Yesterday’s Prophets explores the idea of community, custom and ritual as mediated by these communication instruments. He appropriates traits from science fiction, religion and mythology that conjure up the notion of a future’s past, just as the title, Yesterday’s Prophets, simultaneously recalls a past and evokes a future vision. He purposefully maintains an ambiguity of time and place for each image. Although imagined, there is something familiar about the scenes, like a family gathered around a table in Homemade (2012), or a crowd of people assembled in celebration as in Parade the Pilgrim (2011) yet a mode of mass connectivity like a satellite dish or radio tower are elevated to take on totemic qualities. Our own desire to be connected is reflected through depictions of an infatuated society where communication objects are bestowed with an idolised status; unaware of how to physically engage, but knowing it to be a way of connecting.
7th June - 14th September
Mat Collishaw is back at the FaMa Gallery with a solo show entitled PRETERNATURAL. The exhibition presents an important corpus composed of some of the artist’s most recent works as well as the Burning Butterflies series.
The Crystal GazeNo. 5is a three-dimensional image that progressively lights up to show a frozen landscape with a bird trapped in it, but it then reverts to darkness, leaving the spectator with only his own reflection. It is thus a path from light to darkness and vice-versa, inspired by the myth of Orpheus. Collishaw revisits it through the interpretations of Maurice Blanchot, Geoffrey Sirc and Jacques Lacan, and it becomes a symbol of the creative process, capable of compensating for loss – that of Eurydice in the Greek myth, that of reality for Collishaw – through artistic creation.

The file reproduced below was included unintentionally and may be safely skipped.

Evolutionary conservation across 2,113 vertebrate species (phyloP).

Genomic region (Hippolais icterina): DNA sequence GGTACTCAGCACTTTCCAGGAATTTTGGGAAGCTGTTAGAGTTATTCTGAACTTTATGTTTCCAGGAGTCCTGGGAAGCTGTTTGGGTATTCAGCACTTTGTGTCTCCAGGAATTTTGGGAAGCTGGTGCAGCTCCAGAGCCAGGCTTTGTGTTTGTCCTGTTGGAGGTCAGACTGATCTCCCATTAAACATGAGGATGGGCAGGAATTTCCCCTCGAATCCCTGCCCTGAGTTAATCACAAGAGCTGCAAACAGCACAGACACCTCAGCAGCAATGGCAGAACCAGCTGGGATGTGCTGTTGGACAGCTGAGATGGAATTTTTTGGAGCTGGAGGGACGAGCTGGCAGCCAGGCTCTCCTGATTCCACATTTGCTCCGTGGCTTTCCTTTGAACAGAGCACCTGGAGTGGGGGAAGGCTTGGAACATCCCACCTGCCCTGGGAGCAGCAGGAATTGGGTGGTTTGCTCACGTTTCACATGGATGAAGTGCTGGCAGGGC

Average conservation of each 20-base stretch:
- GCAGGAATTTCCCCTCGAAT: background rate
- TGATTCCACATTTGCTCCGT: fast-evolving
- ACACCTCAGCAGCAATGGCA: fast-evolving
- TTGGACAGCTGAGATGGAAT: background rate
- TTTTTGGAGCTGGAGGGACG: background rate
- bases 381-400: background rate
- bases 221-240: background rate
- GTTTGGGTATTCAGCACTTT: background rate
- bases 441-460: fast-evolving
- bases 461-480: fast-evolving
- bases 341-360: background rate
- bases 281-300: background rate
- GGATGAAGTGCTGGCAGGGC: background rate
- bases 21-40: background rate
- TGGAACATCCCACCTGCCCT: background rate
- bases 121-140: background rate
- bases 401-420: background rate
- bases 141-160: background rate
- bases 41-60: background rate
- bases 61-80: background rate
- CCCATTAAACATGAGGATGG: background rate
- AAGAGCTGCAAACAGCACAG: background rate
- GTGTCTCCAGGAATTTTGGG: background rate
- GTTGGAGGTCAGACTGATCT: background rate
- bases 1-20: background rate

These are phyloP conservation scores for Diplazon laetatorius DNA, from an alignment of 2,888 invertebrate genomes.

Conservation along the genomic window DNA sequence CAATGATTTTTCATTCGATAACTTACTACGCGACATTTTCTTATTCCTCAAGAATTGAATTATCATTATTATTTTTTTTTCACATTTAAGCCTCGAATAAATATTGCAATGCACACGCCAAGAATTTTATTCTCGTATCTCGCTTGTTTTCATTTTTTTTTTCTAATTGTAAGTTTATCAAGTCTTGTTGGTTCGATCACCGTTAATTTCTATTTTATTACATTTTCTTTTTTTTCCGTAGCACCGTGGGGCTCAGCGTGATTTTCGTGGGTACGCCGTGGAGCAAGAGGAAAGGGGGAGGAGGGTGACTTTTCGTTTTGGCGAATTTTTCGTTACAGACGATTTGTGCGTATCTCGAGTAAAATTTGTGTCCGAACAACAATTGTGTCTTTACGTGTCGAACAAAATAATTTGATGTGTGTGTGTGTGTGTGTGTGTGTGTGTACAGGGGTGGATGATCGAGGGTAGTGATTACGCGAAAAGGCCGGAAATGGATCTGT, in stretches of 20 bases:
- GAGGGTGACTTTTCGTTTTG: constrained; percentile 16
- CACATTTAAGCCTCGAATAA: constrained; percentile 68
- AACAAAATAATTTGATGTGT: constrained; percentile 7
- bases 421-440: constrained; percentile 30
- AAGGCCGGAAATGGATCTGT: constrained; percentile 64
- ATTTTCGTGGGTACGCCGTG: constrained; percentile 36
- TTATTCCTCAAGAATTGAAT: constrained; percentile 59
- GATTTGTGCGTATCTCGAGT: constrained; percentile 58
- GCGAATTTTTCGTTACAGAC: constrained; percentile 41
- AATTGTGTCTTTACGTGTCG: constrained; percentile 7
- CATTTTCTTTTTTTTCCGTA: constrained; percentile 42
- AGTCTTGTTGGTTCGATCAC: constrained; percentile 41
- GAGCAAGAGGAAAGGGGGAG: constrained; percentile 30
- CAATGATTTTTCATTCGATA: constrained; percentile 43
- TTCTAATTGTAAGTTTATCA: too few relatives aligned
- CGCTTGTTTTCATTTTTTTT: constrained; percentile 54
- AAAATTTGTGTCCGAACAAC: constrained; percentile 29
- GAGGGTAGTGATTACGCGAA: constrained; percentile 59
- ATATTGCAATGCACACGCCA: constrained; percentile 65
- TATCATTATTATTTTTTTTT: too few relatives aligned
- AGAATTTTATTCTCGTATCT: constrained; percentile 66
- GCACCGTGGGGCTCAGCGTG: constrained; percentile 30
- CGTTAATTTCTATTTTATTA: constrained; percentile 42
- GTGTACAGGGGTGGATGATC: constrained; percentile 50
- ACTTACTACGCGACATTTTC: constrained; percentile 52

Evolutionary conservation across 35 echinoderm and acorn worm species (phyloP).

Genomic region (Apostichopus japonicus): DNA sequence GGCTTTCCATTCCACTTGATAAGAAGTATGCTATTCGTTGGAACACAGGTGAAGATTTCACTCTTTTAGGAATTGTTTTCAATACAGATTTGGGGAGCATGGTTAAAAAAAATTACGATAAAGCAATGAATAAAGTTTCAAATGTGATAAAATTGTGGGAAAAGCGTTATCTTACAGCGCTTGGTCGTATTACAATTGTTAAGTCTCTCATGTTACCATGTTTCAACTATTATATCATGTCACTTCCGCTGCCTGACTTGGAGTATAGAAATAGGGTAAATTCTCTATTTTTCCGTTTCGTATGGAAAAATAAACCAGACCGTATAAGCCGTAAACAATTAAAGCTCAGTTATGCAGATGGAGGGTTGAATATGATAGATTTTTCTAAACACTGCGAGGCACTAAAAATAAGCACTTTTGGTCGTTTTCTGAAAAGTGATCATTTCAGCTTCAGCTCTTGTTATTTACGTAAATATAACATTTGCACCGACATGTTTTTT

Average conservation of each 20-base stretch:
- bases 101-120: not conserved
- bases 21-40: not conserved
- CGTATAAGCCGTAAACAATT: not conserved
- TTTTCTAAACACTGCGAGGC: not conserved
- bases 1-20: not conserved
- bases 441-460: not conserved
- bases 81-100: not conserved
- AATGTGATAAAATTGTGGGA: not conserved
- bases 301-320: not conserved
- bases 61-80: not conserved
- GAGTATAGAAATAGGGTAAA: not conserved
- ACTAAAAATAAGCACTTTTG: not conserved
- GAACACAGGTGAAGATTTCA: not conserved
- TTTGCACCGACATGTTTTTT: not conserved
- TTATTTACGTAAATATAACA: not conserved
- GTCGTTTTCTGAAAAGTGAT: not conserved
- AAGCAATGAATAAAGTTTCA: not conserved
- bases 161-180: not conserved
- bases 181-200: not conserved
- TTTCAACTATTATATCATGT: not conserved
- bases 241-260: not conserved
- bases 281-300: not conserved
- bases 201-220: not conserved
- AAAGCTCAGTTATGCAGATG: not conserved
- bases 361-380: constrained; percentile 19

The previously unpublished series of the Burning Butterflies – of which the FaMa Gallery is showing twenty-five photographs of different sizes – returns to the indissoluble bond that links beauty and destruction with pictures of butterflies whose wings are inexorably devoured by flames. Here the image shows short-lived beauty that is destroyed in a matter of seconds, capturing it forever.
Likewise, part of the Insecticide series, Insecticide28 portrays the remains of a butterfly crushed on a surface, capturing it in an image of troubling beauty. In this case, the picture becomes a sort of petite mort, the representation of an existence that has just ceased to be.
The FaMa exhibitions also features three works from the Venal Muse series, created as a tribute to Baudelaire’s Les Fleurs du Mal, in which the represented flowers – genetically modified, and pitted by scars and sores – appear to be consumed by unstoppable decay that mars their beauty. Through these pictures, once again Collishaw lingers over the allure of beauty and its corruption.
MUSEUM HAUS ESTERS
28 APRIL - 1 SEPTEMBER 2013
After working for a number of years in London with concrete objects, in 1977 Craig-Martin began to formulate a visual vocabulary of everyday things - a project that has continued to this day. The vocabulary consists of outline drawings of objects done from photographs he takes; the artist calls them “pictorial readymades”. This concept addresses the underlying question of how far a depiction of an object actually represents it - and refers back to the critique of the image undertaken by the Belgian artist René Magritte.